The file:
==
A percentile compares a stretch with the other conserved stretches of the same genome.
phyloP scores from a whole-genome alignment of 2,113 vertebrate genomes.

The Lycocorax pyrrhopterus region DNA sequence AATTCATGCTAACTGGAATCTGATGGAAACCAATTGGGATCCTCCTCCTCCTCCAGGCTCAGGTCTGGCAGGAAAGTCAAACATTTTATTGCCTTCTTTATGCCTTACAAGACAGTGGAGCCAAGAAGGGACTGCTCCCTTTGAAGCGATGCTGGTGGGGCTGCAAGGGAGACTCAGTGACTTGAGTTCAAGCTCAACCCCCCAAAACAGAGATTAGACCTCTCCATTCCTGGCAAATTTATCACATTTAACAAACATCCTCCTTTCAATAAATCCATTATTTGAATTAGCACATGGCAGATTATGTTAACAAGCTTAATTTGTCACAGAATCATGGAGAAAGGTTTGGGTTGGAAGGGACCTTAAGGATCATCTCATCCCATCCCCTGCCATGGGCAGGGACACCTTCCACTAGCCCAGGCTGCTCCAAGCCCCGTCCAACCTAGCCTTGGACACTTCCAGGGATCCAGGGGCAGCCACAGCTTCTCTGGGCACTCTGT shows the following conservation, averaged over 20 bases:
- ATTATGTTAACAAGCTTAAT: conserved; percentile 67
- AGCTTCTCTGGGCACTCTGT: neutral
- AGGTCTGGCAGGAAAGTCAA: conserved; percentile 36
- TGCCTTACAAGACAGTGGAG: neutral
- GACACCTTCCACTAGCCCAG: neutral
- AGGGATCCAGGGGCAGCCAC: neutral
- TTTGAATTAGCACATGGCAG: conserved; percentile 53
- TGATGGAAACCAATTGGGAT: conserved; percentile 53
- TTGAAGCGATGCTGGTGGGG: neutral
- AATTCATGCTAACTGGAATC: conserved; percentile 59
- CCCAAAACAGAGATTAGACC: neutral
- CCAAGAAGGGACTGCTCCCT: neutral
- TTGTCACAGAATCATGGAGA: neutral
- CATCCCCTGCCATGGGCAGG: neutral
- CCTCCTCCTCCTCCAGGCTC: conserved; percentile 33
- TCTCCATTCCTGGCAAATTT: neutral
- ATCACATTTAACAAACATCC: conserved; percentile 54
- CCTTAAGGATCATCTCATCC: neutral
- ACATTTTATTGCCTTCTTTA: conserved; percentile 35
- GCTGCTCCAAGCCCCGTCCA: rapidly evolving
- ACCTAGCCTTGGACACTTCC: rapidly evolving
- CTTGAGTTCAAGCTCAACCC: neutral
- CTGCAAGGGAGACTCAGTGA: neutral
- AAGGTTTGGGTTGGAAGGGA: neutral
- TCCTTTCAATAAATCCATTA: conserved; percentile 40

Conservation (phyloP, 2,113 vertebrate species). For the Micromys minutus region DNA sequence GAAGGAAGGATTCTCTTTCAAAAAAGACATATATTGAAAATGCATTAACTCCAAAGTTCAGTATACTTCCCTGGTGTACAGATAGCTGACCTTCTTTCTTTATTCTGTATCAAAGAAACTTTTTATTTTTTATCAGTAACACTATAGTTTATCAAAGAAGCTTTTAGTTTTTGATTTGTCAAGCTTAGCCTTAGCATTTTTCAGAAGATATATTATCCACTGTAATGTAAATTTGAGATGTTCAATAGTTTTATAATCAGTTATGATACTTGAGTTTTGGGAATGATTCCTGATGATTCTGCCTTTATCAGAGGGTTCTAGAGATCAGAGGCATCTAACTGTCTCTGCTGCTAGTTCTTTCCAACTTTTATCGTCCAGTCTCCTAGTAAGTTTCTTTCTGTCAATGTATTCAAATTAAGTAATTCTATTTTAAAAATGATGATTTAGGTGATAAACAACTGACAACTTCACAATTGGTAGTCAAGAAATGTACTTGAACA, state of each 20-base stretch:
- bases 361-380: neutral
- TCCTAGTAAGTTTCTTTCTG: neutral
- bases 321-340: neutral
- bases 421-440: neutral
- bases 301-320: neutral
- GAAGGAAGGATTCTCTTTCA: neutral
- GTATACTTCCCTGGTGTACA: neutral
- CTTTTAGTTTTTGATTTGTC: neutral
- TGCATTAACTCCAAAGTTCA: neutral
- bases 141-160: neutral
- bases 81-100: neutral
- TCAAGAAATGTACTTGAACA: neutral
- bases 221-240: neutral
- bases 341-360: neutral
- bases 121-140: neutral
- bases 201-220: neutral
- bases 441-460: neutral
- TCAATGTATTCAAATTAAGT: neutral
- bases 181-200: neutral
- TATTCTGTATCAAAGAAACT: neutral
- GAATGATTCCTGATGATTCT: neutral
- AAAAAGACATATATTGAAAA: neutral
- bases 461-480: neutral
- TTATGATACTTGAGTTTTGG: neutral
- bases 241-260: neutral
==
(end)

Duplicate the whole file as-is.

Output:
A percentile compares a stretch with the other conserved stretches of the same genome.
phyloP scores from a whole-genome alignment of 2,113 vertebrate genomes.

The Lycocorax pyrrhopterus region DNA sequence AATTCATGCTAACTGGAATCTGATGGAAACCAATTGGGATCCTCCTCCTCCTCCAGGCTCAGGTCTGGCAGGAAAGTCAAACATTTTATTGCCTTCTTTATGCCTTACAAGACAGTGGAGCCAAGAAGGGACTGCTCCCTTTGAAGCGATGCTGGTGGGGCTGCAAGGGAGACTCAGTGACTTGAGTTCAAGCTCAACCCCCCAAAACAGAGATTAGACCTCTCCATTCCTGGCAAATTTATCACATTTAACAAACATCCTCCTTTCAATAAATCCATTATTTGAATTAGCACATGGCAGATTATGTTAACAAGCTTAATTTGTCACAGAATCATGGAGAAAGGTTTGGGTTGGAAGGGACCTTAAGGATCATCTCATCCCATCCCCTGCCATGGGCAGGGACACCTTCCACTAGCCCAGGCTGCTCCAAGCCCCGTCCAACCTAGCCTTGGACACTTCCAGGGATCCAGGGGCAGCCACAGCTTCTCTGGGCACTCTGT shows the following conservation, averaged over 20 bases:
- ATTATGTTAACAAGCTTAAT: conserved; percentile 67
- AGCTTCTCTGGGCACTCTGT: neutral
- AGGTCTGGCAGGAAAGTCAA: conserved; percentile 36
- TGCCTTACAAGACAGTGGAG: neutral
- GACACCTTCCACTAGCCCAG: neutral
- AGGGATCCAGGGGCAGCCAC: neutral
- TTTGAATTAGCACATGGCAG: conserved; percentile 53
- TGATGGAAACCAATTGGGAT: conserved; percentile 53
- TTGAAGCGATGCTGGTGGGG: neutral
- AATTCATGCTAACTGGAATC: conserved; percentile 59
- CCCAAAACAGAGATTAGACC: neutral
- CCAAGAAGGGACTGCTCCCT: neutral
- TTGTCACAGAATCATGGAGA: neutral
- CATCCCCTGCCATGGGCAGG: neutral
- CCTCCTCCTCCTCCAGGCTC: conserved; percentile 33
- TCTCCATTCCTGGCAAATTT: neutral
- ATCACATTTAACAAACATCC: conserved; percentile 54
- CCTTAAGGATCATCTCATCC: neutral
- ACATTTTATTGCCTTCTTTA: conserved; percentile 35
- GCTGCTCCAAGCCCCGTCCA: rapidly evolving
- ACCTAGCCTTGGACACTTCC: rapidly evolving
- CTTGAGTTCAAGCTCAACCC: neutral
- CTGCAAGGGAGACTCAGTGA: neutral
- AAGGTTTGGGTTGGAAGGGA: neutral
- TCCTTTCAATAAATCCATTA: conserved; percentile 40

Conservation (phyloP, 2,113 vertebrate species). For the Micromys minutus region DNA sequence GAAGGAAGGATTCTCTTTCAAAAAAGACATATATTGAAAATGCATTAACTCCAAAGTTCAGTATACTTCCCTGGTGTACAGATAGCTGACCTTCTTTCTTTATTCTGTATCAAAGAAACTTTTTATTTTTTATCAGTAACACTATAGTTTATCAAAGAAGCTTTTAGTTTTTGATTTGTCAAGCTTAGCCTTAGCATTTTTCAGAAGATATATTATCCACTGTAATGTAAATTTGAGATGTTCAATAGTTTTATAATCAGTTATGATACTTGAGTTTTGGGAATGATTCCTGATGATTCTGCCTTTATCAGAGGGTTCTAGAGATCAGAGGCATCTAACTGTCTCTGCTGCTAGTTCTTTCCAACTTTTATCGTCCAGTCTCCTAGTAAGTTTCTTTCTGTCAATGTATTCAAATTAAGTAATTCTATTTTAAAAATGATGATTTAGGTGATAAACAACTGACAACTTCACAATTGGTAGTCAAGAAATGTACTTGAACA, state of each 20-base stretch:
- bases 361-380: neutral
- TCCTAGTAAGTTTCTTTCTG: neutral
- bases 321-340: neutral
- bases 421-440: neutral
- bases 301-320: neutral
- GAAGGAAGGATTCTCTTTCA: neutral
- GTATACTTCCCTGGTGTACA: neutral
- CTTTTAGTTTTTGATTTGTC: neutral
- TGCATTAACTCCAAAGTTCA: neutral
- bases 141-160: neutral
- bases 81-100: neutral
- TCAAGAAATGTACTTGAACA: neutral
- bases 221-240: neutral
- bases 341-360: neutral
- bases 121-140: neutral
- bases 201-220: neutral
- bases 441-460: neutral
- TCAATGTATTCAAATTAAGT: neutral
- bases 181-200: neutral
- TATTCTGTATCAAAGAAACT: neutral
- GAATGATTCCTGATGATTCT: neutral
- AAAAAGACATATATTGAAAA: neutral
- bases 461-480: neutral
- TTATGATACTTGAGTTTTGG: neutral
- bases 241-260: neutral